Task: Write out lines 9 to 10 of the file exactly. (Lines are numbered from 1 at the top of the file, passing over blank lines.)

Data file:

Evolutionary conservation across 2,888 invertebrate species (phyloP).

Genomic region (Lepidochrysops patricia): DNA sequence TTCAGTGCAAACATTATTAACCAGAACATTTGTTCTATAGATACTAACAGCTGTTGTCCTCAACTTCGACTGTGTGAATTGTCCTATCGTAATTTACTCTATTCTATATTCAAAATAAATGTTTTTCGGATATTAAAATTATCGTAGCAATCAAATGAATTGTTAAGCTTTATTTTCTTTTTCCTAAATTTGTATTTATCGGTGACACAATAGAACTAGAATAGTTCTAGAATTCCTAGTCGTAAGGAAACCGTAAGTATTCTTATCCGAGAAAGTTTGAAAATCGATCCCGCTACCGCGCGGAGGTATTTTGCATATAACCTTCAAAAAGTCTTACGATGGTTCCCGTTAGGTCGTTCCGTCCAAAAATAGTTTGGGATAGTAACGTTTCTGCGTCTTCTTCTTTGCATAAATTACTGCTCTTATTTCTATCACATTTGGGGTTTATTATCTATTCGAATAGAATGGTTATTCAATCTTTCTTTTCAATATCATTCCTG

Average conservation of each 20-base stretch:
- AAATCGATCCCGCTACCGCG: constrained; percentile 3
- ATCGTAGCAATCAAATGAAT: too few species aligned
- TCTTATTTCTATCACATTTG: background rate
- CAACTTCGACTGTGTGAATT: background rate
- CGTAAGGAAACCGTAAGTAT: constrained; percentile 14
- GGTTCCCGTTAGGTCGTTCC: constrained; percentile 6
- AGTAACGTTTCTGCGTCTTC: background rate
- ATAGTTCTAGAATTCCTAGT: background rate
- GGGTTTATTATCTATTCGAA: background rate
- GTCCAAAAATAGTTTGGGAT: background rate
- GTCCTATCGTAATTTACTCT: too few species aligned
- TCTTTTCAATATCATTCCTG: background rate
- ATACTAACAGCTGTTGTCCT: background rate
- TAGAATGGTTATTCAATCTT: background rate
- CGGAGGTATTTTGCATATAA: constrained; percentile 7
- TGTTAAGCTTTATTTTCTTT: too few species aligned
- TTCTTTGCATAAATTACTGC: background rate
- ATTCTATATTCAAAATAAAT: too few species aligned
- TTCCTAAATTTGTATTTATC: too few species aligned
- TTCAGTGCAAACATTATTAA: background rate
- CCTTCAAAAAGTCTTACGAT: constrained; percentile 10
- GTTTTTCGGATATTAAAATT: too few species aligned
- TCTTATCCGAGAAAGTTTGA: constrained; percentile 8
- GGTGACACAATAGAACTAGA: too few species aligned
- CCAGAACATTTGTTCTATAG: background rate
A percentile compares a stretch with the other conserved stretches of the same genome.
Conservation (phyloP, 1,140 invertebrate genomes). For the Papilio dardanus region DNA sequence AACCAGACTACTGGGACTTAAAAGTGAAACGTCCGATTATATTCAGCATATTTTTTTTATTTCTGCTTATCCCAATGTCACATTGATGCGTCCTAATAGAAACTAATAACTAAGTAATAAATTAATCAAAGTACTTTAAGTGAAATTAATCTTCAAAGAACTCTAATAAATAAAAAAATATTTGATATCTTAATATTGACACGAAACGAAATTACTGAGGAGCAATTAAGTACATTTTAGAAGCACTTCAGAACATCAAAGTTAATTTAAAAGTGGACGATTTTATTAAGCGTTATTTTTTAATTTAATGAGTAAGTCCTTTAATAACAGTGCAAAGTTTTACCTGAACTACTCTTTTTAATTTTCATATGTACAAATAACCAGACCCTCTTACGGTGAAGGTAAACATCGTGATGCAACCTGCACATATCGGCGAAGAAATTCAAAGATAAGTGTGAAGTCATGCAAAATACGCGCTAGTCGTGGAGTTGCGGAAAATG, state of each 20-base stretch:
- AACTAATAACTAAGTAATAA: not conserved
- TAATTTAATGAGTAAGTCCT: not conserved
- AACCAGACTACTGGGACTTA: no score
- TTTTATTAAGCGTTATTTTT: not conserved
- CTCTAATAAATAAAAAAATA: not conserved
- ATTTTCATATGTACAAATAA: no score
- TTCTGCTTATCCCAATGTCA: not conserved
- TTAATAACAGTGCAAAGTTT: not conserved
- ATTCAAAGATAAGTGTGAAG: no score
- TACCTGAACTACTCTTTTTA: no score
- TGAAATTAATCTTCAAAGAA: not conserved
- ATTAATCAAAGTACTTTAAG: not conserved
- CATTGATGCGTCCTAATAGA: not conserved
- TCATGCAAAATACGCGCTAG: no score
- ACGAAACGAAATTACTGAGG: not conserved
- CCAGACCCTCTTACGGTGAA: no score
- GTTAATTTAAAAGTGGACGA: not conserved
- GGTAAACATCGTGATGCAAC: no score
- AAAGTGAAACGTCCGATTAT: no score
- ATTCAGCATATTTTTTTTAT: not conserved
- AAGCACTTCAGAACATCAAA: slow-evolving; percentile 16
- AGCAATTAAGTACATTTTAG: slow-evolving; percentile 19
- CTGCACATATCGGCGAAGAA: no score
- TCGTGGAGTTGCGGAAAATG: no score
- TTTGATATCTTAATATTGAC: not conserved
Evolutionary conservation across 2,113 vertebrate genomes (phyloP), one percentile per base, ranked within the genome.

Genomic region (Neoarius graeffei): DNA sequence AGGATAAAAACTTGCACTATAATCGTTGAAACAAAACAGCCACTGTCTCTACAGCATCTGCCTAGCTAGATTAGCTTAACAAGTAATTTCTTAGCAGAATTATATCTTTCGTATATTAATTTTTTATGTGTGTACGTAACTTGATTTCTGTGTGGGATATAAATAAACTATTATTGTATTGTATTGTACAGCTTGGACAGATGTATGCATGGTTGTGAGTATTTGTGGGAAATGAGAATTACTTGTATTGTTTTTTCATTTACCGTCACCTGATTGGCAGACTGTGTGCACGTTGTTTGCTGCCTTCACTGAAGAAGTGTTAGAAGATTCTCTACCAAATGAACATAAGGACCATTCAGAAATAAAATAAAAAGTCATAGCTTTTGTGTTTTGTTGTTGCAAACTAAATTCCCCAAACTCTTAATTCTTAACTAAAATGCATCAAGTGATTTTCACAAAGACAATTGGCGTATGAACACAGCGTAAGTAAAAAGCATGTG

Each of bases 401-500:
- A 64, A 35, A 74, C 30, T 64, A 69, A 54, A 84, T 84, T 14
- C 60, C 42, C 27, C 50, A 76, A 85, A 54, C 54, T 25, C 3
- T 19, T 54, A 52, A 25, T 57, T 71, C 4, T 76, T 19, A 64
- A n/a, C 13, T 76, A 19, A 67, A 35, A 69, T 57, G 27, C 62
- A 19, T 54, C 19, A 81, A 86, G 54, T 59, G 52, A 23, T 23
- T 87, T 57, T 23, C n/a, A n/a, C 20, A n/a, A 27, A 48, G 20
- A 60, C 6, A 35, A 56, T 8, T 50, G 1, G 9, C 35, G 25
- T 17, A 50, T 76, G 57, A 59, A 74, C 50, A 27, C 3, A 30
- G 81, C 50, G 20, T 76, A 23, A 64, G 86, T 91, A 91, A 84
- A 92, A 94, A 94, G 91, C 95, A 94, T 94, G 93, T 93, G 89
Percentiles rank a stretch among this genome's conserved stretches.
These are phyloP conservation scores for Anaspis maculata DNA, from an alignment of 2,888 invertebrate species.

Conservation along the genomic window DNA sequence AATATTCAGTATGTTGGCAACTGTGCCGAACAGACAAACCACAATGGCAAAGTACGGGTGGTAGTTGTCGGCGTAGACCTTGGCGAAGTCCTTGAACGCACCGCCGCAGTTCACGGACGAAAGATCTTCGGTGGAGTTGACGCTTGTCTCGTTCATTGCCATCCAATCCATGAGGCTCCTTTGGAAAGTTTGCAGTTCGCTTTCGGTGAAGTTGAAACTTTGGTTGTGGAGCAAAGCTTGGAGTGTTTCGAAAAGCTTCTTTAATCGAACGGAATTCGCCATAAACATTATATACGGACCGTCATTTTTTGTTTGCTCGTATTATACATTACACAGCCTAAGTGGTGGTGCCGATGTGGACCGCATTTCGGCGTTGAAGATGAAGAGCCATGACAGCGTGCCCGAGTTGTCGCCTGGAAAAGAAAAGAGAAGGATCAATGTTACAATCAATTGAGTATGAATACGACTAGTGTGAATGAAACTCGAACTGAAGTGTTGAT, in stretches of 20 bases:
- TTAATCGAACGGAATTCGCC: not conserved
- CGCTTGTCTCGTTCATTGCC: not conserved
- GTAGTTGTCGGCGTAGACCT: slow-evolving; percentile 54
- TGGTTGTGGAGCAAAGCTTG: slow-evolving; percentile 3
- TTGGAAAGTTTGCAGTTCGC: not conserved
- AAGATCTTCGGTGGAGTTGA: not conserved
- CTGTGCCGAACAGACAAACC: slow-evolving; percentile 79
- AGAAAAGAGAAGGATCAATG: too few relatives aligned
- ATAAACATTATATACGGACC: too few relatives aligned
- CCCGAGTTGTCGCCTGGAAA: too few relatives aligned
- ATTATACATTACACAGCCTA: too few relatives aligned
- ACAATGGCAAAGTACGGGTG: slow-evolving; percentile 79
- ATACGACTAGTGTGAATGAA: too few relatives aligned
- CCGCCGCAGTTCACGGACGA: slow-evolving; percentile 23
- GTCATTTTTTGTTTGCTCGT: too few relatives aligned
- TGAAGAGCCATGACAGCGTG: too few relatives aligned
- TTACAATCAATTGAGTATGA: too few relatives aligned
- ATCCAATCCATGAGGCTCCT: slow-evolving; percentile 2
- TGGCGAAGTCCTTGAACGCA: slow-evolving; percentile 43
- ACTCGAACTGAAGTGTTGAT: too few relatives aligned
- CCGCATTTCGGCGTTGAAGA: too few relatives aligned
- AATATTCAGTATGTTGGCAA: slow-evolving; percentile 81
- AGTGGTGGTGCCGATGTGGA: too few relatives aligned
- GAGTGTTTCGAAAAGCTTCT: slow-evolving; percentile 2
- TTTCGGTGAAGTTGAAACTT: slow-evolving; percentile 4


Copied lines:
- GGTTCCCGTTAGGTCGTTCC: constrained; percentile 6
- AGTAACGTTTCTGCGTCTTC: background rate